<p>"aerospace has a lot of theoretical concepts that must be understood at the quantum level"</p>


<p>Math requires practice and hard work to become proficient at, just like anything else. There are very, VERY few people born with such extraordinary mathematical aptitude as to understand difficult mathematical concepts with little invested time. In fact, I'm sure the great mathematical geniuses of the ages devoted tons of hours to studying rather than just popping out of the womb and solving difficult topology problems.</p>

<p>no, i understand that both majors will be a challenge but architecture was not the type of challenge i am looking for. i enjoy solving math problems and drawing sketches based on numbers. architecture is more free lance creative thinking rather than crunching numbers. that is what my decision, along with many other factors, was based on.</p>


<p>im pretty decent in math, i made it up to precalc in high school and made mostly A's and a few B's. these were also dual enrolled math courses so they were more challenging. the point of me saying that is i thought i would do better on the placement tests because i have been well prepared. but on the contrary, i did not do so well so that makes me second guess my ability to survive an actual math class there. i think i will stick to aerospace engineering though, i would really enjoy a career doing that.</p>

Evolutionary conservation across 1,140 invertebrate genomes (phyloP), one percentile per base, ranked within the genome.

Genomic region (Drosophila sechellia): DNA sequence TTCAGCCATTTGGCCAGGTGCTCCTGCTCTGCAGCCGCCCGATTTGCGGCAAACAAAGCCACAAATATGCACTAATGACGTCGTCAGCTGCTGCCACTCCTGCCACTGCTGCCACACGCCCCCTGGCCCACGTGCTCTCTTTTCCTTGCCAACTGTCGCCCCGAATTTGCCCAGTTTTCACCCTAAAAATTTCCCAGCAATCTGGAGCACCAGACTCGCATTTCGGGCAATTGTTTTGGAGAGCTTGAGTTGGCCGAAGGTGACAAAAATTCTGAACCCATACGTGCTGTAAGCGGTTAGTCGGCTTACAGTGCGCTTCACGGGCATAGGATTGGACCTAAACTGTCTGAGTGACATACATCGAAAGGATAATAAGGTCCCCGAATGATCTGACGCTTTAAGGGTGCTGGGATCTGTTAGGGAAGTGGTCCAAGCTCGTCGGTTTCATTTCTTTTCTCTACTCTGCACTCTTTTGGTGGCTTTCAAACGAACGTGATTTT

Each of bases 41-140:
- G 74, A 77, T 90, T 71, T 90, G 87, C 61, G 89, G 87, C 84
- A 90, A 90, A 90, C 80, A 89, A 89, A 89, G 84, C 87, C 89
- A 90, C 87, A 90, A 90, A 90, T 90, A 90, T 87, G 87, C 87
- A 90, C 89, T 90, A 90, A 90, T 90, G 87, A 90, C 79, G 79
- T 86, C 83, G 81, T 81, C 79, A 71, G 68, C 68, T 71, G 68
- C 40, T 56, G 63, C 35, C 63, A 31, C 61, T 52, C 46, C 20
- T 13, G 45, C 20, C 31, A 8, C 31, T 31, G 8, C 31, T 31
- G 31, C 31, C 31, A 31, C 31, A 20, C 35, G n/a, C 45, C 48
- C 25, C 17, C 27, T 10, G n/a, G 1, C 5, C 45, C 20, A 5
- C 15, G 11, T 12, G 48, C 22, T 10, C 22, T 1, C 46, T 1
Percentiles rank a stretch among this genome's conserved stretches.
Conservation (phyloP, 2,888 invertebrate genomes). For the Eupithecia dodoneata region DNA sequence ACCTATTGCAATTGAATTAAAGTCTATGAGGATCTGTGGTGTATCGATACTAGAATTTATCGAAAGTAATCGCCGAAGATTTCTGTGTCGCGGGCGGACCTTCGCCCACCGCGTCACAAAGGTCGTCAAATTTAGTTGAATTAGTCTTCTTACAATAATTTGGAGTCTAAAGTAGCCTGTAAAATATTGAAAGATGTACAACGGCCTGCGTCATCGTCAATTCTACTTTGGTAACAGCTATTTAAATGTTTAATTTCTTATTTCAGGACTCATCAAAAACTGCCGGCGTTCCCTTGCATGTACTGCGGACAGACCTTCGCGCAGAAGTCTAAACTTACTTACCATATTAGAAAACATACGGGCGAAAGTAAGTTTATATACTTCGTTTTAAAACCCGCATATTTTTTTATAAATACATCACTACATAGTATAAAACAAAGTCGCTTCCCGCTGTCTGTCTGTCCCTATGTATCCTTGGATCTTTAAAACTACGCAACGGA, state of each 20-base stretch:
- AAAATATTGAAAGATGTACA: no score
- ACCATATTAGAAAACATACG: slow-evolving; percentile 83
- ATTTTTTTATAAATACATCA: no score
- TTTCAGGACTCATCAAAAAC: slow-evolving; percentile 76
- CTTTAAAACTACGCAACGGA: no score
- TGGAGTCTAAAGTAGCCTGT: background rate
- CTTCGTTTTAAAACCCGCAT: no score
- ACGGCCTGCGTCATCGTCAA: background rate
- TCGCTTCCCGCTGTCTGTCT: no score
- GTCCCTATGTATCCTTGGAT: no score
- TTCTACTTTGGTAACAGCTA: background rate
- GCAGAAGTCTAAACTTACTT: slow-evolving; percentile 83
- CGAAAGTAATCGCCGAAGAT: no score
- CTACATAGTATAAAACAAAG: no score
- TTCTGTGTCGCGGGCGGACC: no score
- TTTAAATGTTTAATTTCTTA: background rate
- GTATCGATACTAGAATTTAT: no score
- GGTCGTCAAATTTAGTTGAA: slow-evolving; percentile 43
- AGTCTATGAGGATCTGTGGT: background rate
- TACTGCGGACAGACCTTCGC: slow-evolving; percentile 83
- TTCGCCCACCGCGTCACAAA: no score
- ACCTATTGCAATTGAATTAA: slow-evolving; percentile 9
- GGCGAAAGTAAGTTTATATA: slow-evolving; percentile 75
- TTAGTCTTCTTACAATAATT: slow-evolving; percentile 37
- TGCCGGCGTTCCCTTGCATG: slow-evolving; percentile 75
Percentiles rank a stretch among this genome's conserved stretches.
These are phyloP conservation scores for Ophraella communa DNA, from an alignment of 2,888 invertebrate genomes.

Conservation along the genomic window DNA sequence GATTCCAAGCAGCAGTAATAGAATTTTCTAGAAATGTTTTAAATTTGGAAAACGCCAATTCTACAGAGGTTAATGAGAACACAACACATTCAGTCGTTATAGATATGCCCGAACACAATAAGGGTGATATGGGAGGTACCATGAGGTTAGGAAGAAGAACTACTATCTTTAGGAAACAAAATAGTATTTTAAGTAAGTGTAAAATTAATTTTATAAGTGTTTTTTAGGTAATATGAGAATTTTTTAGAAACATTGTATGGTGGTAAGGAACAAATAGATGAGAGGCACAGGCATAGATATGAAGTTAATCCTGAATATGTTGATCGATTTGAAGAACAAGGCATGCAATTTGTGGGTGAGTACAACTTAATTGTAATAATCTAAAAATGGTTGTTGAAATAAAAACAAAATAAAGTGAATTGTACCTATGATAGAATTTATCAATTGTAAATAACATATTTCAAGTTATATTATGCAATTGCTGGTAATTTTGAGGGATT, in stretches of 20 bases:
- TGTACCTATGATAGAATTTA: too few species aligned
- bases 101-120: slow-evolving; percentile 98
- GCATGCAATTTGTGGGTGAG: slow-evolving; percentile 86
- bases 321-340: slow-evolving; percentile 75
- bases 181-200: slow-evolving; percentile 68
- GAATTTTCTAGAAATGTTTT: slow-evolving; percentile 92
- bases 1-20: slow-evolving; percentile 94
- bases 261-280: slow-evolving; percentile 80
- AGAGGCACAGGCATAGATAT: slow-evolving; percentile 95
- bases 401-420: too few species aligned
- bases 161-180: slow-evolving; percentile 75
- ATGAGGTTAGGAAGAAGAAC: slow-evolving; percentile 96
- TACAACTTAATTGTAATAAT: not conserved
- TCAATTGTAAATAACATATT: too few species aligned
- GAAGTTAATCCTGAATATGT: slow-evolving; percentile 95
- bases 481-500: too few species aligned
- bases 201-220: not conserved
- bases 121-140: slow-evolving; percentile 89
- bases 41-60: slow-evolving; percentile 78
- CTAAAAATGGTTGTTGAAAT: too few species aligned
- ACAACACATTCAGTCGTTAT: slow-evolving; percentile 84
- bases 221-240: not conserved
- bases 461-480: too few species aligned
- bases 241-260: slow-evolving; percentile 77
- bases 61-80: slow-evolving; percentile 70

<p>thank you, that's encouraging. i do plan to devote most of my time to studying because that's what i'm going for!</p>

<p>you can always do a bachealor in Mechanical enginneering and master in aerospace. Its alot easier to find a job with a mechanical degree. This is my path that I am going on. I know for a fact your first 2 years in your aerospace program will be the enginnering basics that Mechanical students take. Take a good deal of engineering classes so you can get a feel of it. Only class in that first 2 years of basic engineering that uses Cal alot would be engineering anaylsis II. So cal shouldn't be to much of a problem.</p>

<p>I'd like to know what it is that must be understood at the "quantum level" because, a an aerospace engineering PhD student, I really haven't run into anything like that.</p>


<p>That's just how my friend described it. He wasprobably just trying to make aerospace engineering sound more difficult than it is by using such terminology. I apologize if what I wrote may not be correct. To tell you the truth what I know of aerospace is from what I have read and been told about. I don't have experience. I didn't know.</p>